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Dope Lemon

Dope Lemon 6

Dope Lemon returned to the stage for their first headline tour in three years and audiences were invited to step into the real world of Angus Stone – a dream zone layered with melty moments, mischief and romance.

At FOH, behind an Avid S6L console, was Adam Rhodes who has worked with Angus for the past 11 years. He describes mixing for Dope Lemon as quite a challenge with all of the vocals going through a TC Helicon Voice live distorted compression effect with slap delay at all times.

It makes the gain before feedback issue much harder than usual,” added Adam. “It’s a balancing act between keeping the energy level of the band up whilst trying to ensure the vocals are intelligible and on top of the mix – particularly when it’s a distorted vocal and both Angus and Louis are playing distorted guitars, Brad has his big muff pedal on the bass and its one big wall of distortion. The traditional sound guy in me struggles with that!

Adam doesn’t use any Waves with the Avid S6L preferring to use solely what comes in the console package. He uses the Bomb Factory 1176, Classic Bundle and Digirack compressors and the standard Revibe and Reverb One reverbs that come with the console.

I’m enjoying the Pro Multiband compressor too,” he added. “The main reason I don’t use anything external or use any third party products is that when you’re touring around, there’s very little support for it. If I’m going into a festival situation and they don’t have that equipment, I don’t want to be having to load and install things to make my show work in the 20 minutes I have to get everything running.

When it comes to reverbs, delays and effects, Adam says that he has always sculpted and created his own sounds rather than use presets from the pull-down lists.

I’ll always create my own patches and all this is easily done on the consoles proprietary system,” he said. “I don’t use any feedback on the plugins, I do it all on the console. I do it old school where I feed the delay back on itself and if I want it to be a little crunchy, I’ll put a Sansamp in front of it or whatever I need to do to make the sounds I want to create.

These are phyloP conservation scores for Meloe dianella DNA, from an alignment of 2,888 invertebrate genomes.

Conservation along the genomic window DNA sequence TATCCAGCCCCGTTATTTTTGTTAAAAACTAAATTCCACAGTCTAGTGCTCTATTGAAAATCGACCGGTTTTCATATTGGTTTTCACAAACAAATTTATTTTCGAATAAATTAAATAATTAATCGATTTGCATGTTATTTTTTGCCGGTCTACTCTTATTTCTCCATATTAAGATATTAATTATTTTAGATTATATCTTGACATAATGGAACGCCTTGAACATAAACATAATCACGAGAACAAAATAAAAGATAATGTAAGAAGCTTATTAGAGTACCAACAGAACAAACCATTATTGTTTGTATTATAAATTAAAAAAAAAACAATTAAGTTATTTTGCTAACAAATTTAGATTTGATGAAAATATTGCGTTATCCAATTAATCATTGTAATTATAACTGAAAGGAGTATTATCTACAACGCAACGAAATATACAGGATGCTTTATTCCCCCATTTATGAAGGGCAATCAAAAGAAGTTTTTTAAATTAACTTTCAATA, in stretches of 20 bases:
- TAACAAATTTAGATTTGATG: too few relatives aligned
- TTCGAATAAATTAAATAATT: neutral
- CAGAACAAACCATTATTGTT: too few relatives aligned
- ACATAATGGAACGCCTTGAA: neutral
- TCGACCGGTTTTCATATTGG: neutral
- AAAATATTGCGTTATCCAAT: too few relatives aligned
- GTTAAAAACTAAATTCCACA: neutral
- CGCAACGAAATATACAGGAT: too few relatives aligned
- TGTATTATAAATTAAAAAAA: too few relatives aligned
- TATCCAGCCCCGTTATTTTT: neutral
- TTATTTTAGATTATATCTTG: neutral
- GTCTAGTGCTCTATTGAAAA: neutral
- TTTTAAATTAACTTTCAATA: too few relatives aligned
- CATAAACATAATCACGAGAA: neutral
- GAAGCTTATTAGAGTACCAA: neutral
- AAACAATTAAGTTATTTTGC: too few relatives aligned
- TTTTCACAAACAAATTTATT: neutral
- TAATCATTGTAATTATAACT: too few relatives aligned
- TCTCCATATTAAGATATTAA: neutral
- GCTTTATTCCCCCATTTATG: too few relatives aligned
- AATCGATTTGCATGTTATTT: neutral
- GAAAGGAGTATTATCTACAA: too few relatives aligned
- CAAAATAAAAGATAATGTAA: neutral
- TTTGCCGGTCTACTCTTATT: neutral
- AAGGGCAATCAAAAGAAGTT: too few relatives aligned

Adam admits he sees other engineers use plugins and achieve the same results but he suspects a lot of people just flick through presets until they find one they like. Adam will have a sound in mind and then work out how to make it.

I’m never really happy with presets anyway so if I’m going to change them, I might as well do it from scratch,” he continued. “Plus Angus is quite particular about those sounds.


JPJ Audio supplied the touring control package and inhouse PA systems were utilized with Adam commenting that he loves the Nexo Alpha at The Tivoli as well as the d&b J Series at The Palais.

The Nexo GEO-D at The Enmore is a challenge to deal with particularly with my gain issues,” Adam elaborated. “It was one of the early attempts at cardioid PAs and without a proscenium arch I get a lot of mid-range honk out of the side of the boxes, heading straight towards Angus’ microphone and I struggle to get Angus’ vocals up against that.

Everyone was on Shure PSM1000 IEMs and there were wedges on the back of the keyboard riser to provide stage vibe for Angus who doesn’t like the fact that the keyboards are DI’ed and there’s no sound coming out of them on stage. When he pulls an IEM out, he wants to be able to hear it acoustically on stage and whilst all the guitars and bass have output through their amplifiers, the keyboard is silent which leaves Angus feeling disconnected. The drummer doesn’t use a drum sub so Angus has a d&b V Sub right behind him as he likes that drum sub feel onstage.

Most microphones are fairly standard Shure models; 57s on guitar amps and snares, Beta 98s on toms and congas, KSM32s as overheads, however it’s the KSM8 that excites Adam. All vocals use a KMS8 microphone with Angus recently acquiring two new nickel versions for this tour. Adam says that the KSM8 has changed his life with both Angus as a solo artist and Angus & Julia Stone.

I could wax lyrical about that microphone for hours if you want!” he laughed. “The amount of gain before feedback I can get out of it is incredible plus the lack of proximately effect is fabulous. It’s the microphone I’ve always wanted.

Eric Coelho mixed monitors on an Avid Profile monitor console.

This article first appeared in the print edition of CX Magazine September 2019. CX Magazine is Australia and New Zealand’s only publication dedicated to entertainment technology news and issues. Read all editions for free or search their archive


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